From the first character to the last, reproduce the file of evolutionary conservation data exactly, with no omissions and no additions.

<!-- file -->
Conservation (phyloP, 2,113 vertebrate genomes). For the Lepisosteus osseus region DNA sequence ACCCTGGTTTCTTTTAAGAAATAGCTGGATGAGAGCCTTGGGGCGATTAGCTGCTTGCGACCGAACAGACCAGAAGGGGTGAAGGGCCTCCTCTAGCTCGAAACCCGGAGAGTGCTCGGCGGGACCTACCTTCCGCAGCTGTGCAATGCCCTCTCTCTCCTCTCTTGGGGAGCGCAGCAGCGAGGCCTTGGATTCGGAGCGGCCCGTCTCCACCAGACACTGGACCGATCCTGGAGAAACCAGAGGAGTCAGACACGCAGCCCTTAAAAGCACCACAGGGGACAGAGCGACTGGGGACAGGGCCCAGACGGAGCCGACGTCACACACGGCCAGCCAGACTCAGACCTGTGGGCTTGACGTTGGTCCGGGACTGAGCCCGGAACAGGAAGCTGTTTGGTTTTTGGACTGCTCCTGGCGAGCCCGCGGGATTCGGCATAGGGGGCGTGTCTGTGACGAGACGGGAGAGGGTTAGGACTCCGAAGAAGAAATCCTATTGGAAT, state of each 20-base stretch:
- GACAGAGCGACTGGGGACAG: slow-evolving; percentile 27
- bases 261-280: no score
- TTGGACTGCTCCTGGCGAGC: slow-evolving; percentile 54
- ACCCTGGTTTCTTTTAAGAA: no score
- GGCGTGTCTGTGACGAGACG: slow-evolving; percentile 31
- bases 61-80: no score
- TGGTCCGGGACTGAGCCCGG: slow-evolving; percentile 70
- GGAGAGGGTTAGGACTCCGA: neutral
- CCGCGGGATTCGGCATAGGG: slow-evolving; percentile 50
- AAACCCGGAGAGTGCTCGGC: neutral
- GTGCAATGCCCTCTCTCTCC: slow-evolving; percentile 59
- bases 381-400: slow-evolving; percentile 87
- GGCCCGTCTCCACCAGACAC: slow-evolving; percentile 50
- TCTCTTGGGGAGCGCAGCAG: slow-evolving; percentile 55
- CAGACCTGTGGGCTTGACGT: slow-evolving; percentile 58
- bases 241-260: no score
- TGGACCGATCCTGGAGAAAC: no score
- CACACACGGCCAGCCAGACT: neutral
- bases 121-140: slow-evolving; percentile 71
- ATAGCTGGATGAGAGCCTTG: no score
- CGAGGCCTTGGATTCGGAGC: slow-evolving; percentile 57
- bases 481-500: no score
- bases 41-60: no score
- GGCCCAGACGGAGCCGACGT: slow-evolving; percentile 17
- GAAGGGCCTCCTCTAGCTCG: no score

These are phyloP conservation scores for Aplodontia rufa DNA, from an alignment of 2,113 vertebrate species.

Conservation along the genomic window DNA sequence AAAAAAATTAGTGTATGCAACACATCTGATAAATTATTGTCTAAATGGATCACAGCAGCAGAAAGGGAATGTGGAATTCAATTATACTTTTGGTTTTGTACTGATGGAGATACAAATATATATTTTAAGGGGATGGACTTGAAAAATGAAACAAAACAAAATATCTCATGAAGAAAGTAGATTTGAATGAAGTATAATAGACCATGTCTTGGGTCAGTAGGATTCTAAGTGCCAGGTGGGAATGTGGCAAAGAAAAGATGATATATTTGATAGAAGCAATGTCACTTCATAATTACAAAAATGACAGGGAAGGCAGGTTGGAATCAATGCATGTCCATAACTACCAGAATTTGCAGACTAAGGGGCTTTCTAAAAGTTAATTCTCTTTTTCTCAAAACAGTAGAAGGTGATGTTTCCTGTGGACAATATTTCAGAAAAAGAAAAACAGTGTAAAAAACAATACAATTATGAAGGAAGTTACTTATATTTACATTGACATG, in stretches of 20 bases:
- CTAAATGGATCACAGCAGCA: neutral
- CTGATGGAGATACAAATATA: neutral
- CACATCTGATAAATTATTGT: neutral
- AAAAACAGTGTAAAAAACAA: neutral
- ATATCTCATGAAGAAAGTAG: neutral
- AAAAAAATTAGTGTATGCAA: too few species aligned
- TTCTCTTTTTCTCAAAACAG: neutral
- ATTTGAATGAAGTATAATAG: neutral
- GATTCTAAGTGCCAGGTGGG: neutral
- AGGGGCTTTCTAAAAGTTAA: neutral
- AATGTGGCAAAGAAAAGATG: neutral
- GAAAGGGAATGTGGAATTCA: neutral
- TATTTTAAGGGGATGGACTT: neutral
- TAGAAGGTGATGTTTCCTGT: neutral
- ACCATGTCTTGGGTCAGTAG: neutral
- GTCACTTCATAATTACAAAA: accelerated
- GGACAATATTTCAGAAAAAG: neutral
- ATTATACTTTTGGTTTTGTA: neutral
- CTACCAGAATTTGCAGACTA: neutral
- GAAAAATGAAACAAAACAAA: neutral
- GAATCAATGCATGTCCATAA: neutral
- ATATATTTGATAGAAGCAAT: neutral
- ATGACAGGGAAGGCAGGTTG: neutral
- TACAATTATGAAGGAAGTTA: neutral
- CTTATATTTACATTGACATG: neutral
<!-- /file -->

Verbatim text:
Conservation (phyloP, 2,113 vertebrate genomes). For the Lepisosteus osseus region DNA sequence ACCCTGGTTTCTTTTAAGAAATAGCTGGATGAGAGCCTTGGGGCGATTAGCTGCTTGCGACCGAACAGACCAGAAGGGGTGAAGGGCCTCCTCTAGCTCGAAACCCGGAGAGTGCTCGGCGGGACCTACCTTCCGCAGCTGTGCAATGCCCTCTCTCTCCTCTCTTGGGGAGCGCAGCAGCGAGGCCTTGGATTCGGAGCGGCCCGTCTCCACCAGACACTGGACCGATCCTGGAGAAACCAGAGGAGTCAGACACGCAGCCCTTAAAAGCACCACAGGGGACAGAGCGACTGGGGACAGGGCCCAGACGGAGCCGACGTCACACACGGCCAGCCAGACTCAGACCTGTGGGCTTGACGTTGGTCCGGGACTGAGCCCGGAACAGGAAGCTGTTTGGTTTTTGGACTGCTCCTGGCGAGCCCGCGGGATTCGGCATAGGGGGCGTGTCTGTGACGAGACGGGAGAGGGTTAGGACTCCGAAGAAGAAATCCTATTGGAAT, state of each 20-base stretch:
- GACAGAGCGACTGGGGACAG: slow-evolving; percentile 27
- bases 261-280: no score
- TTGGACTGCTCCTGGCGAGC: slow-evolving; percentile 54
- ACCCTGGTTTCTTTTAAGAA: no score
- GGCGTGTCTGTGACGAGACG: slow-evolving; percentile 31
- bases 61-80: no score
- TGGTCCGGGACTGAGCCCGG: slow-evolving; percentile 70
- GGAGAGGGTTAGGACTCCGA: neutral
- CCGCGGGATTCGGCATAGGG: slow-evolving; percentile 50
- AAACCCGGAGAGTGCTCGGC: neutral
- GTGCAATGCCCTCTCTCTCC: slow-evolving; percentile 59
- bases 381-400: slow-evolving; percentile 87
- GGCCCGTCTCCACCAGACAC: slow-evolving; percentile 50
- TCTCTTGGGGAGCGCAGCAG: slow-evolving; percentile 55
- CAGACCTGTGGGCTTGACGT: slow-evolving; percentile 58
- bases 241-260: no score
- TGGACCGATCCTGGAGAAAC: no score
- CACACACGGCCAGCCAGACT: neutral
- bases 121-140: slow-evolving; percentile 71
- ATAGCTGGATGAGAGCCTTG: no score
- CGAGGCCTTGGATTCGGAGC: slow-evolving; percentile 57
- bases 481-500: no score
- bases 41-60: no score
- GGCCCAGACGGAGCCGACGT: slow-evolving; percentile 17
- GAAGGGCCTCCTCTAGCTCG: no score

These are phyloP conservation scores for Aplodontia rufa DNA, from an alignment of 2,113 vertebrate species.

Conservation along the genomic window DNA sequence AAAAAAATTAGTGTATGCAACACATCTGATAAATTATTGTCTAAATGGATCACAGCAGCAGAAAGGGAATGTGGAATTCAATTATACTTTTGGTTTTGTACTGATGGAGATACAAATATATATTTTAAGGGGATGGACTTGAAAAATGAAACAAAACAAAATATCTCATGAAGAAAGTAGATTTGAATGAAGTATAATAGACCATGTCTTGGGTCAGTAGGATTCTAAGTGCCAGGTGGGAATGTGGCAAAGAAAAGATGATATATTTGATAGAAGCAATGTCACTTCATAATTACAAAAATGACAGGGAAGGCAGGTTGGAATCAATGCATGTCCATAACTACCAGAATTTGCAGACTAAGGGGCTTTCTAAAAGTTAATTCTCTTTTTCTCAAAACAGTAGAAGGTGATGTTTCCTGTGGACAATATTTCAGAAAAAGAAAAACAGTGTAAAAAACAATACAATTATGAAGGAAGTTACTTATATTTACATTGACATG, in stretches of 20 bases:
- CTAAATGGATCACAGCAGCA: neutral
- CTGATGGAGATACAAATATA: neutral
- CACATCTGATAAATTATTGT: neutral
- AAAAACAGTGTAAAAAACAA: neutral
- ATATCTCATGAAGAAAGTAG: neutral
- AAAAAAATTAGTGTATGCAA: too few species aligned
- TTCTCTTTTTCTCAAAACAG: neutral
- ATTTGAATGAAGTATAATAG: neutral
- GATTCTAAGTGCCAGGTGGG: neutral
- AGGGGCTTTCTAAAAGTTAA: neutral
- AATGTGGCAAAGAAAAGATG: neutral
- GAAAGGGAATGTGGAATTCA: neutral
- TATTTTAAGGGGATGGACTT: neutral
- TAGAAGGTGATGTTTCCTGT: neutral
- ACCATGTCTTGGGTCAGTAG: neutral
- GTCACTTCATAATTACAAAA: accelerated
- GGACAATATTTCAGAAAAAG: neutral
- ATTATACTTTTGGTTTTGTA: neutral
- CTACCAGAATTTGCAGACTA: neutral
- GAAAAATGAAACAAAACAAA: neutral
- GAATCAATGCATGTCCATAA: neutral
- ATATATTTGATAGAAGCAAT: neutral
- ATGACAGGGAAGGCAGGTTG: neutral
- TACAATTATGAAGGAAGTTA: neutral
- CTTATATTTACATTGACATG: neutral